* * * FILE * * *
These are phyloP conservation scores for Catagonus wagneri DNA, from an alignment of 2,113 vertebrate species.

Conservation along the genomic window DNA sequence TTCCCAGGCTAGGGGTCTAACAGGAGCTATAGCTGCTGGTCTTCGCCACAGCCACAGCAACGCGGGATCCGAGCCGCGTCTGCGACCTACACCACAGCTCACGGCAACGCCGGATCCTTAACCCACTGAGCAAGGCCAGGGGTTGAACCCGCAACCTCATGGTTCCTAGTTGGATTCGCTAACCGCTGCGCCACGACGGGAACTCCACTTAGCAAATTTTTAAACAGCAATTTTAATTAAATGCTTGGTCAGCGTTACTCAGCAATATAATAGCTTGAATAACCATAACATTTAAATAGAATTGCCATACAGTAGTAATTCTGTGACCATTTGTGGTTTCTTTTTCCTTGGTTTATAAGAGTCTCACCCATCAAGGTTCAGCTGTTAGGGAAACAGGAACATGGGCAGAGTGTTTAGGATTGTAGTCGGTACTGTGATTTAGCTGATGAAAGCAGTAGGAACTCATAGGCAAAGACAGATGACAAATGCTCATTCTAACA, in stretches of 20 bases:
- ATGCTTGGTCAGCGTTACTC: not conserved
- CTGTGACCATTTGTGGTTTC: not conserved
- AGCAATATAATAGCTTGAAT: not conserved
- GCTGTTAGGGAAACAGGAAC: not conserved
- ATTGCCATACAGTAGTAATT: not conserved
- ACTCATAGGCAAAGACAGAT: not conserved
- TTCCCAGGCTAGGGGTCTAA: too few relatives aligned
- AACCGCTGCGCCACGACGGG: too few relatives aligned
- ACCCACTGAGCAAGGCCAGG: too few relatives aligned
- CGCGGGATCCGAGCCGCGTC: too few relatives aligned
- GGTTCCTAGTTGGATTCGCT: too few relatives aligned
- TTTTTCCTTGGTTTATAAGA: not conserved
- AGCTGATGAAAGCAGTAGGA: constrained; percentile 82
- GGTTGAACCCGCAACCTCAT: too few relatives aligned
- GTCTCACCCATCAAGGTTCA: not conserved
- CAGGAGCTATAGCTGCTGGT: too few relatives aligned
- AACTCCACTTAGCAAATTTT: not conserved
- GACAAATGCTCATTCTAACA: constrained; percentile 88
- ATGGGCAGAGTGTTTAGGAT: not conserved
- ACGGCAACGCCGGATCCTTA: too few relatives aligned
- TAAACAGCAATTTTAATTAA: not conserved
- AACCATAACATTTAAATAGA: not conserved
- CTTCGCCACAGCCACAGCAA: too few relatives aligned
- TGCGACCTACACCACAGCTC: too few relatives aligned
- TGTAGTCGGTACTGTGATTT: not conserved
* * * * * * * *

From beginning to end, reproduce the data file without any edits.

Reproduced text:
These are phyloP conservation scores for Catagonus wagneri DNA, from an alignment of 2,113 vertebrate species.

Conservation along the genomic window DNA sequence TTCCCAGGCTAGGGGTCTAACAGGAGCTATAGCTGCTGGTCTTCGCCACAGCCACAGCAACGCGGGATCCGAGCCGCGTCTGCGACCTACACCACAGCTCACGGCAACGCCGGATCCTTAACCCACTGAGCAAGGCCAGGGGTTGAACCCGCAACCTCATGGTTCCTAGTTGGATTCGCTAACCGCTGCGCCACGACGGGAACTCCACTTAGCAAATTTTTAAACAGCAATTTTAATTAAATGCTTGGTCAGCGTTACTCAGCAATATAATAGCTTGAATAACCATAACATTTAAATAGAATTGCCATACAGTAGTAATTCTGTGACCATTTGTGGTTTCTTTTTCCTTGGTTTATAAGAGTCTCACCCATCAAGGTTCAGCTGTTAGGGAAACAGGAACATGGGCAGAGTGTTTAGGATTGTAGTCGGTACTGTGATTTAGCTGATGAAAGCAGTAGGAACTCATAGGCAAAGACAGATGACAAATGCTCATTCTAACA, in stretches of 20 bases:
- ATGCTTGGTCAGCGTTACTC: not conserved
- CTGTGACCATTTGTGGTTTC: not conserved
- AGCAATATAATAGCTTGAAT: not conserved
- GCTGTTAGGGAAACAGGAAC: not conserved
- ATTGCCATACAGTAGTAATT: not conserved
- ACTCATAGGCAAAGACAGAT: not conserved
- TTCCCAGGCTAGGGGTCTAA: too few relatives aligned
- AACCGCTGCGCCACGACGGG: too few relatives aligned
- ACCCACTGAGCAAGGCCAGG: too few relatives aligned
- CGCGGGATCCGAGCCGCGTC: too few relatives aligned
- GGTTCCTAGTTGGATTCGCT: too few relatives aligned
- TTTTTCCTTGGTTTATAAGA: not conserved
- AGCTGATGAAAGCAGTAGGA: constrained; percentile 82
- GGTTGAACCCGCAACCTCAT: too few relatives aligned
- GTCTCACCCATCAAGGTTCA: not conserved
- CAGGAGCTATAGCTGCTGGT: too few relatives aligned
- AACTCCACTTAGCAAATTTT: not conserved
- GACAAATGCTCATTCTAACA: constrained; percentile 88
- ATGGGCAGAGTGTTTAGGAT: not conserved
- ACGGCAACGCCGGATCCTTA: too few relatives aligned
- TAAACAGCAATTTTAATTAA: not conserved
- AACCATAACATTTAAATAGA: not conserved
- CTTCGCCACAGCCACAGCAA: too few relatives aligned
- TGCGACCTACACCACAGCTC: too few relatives aligned
- TGTAGTCGGTACTGTGATTT: not conserved